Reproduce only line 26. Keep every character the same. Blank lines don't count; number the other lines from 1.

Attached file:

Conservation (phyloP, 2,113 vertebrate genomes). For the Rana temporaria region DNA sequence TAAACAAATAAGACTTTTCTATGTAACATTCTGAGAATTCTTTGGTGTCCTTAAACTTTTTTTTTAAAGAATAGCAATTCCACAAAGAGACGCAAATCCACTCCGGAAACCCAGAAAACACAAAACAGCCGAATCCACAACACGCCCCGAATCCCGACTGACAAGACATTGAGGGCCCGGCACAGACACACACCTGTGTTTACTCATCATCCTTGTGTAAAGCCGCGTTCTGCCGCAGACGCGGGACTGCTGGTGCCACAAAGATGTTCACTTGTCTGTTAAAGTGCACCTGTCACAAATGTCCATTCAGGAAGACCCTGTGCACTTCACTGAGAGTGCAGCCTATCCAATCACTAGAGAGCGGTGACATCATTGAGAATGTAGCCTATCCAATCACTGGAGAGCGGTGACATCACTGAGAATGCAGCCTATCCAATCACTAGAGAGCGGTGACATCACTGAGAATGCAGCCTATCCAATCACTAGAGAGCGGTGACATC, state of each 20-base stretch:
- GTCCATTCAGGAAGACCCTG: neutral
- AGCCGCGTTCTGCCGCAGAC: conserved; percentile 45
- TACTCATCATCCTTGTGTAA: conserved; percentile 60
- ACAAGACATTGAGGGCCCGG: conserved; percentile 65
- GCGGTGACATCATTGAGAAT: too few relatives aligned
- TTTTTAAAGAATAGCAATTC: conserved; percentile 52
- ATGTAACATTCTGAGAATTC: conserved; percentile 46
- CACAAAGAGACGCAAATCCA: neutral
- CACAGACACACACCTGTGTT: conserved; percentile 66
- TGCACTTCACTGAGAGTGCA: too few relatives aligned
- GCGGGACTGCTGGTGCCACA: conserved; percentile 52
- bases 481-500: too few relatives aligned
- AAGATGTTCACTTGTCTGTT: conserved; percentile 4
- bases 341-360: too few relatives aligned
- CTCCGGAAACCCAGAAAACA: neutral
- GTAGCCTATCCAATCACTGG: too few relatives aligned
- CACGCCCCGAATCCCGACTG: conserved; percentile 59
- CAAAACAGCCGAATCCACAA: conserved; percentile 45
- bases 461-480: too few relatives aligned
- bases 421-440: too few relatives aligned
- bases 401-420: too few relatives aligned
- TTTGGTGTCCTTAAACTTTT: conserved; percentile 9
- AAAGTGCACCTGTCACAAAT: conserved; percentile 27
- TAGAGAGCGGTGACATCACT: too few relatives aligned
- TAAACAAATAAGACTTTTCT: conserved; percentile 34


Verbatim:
- TAAACAAATAAGACTTTTCT: conserved; percentile 34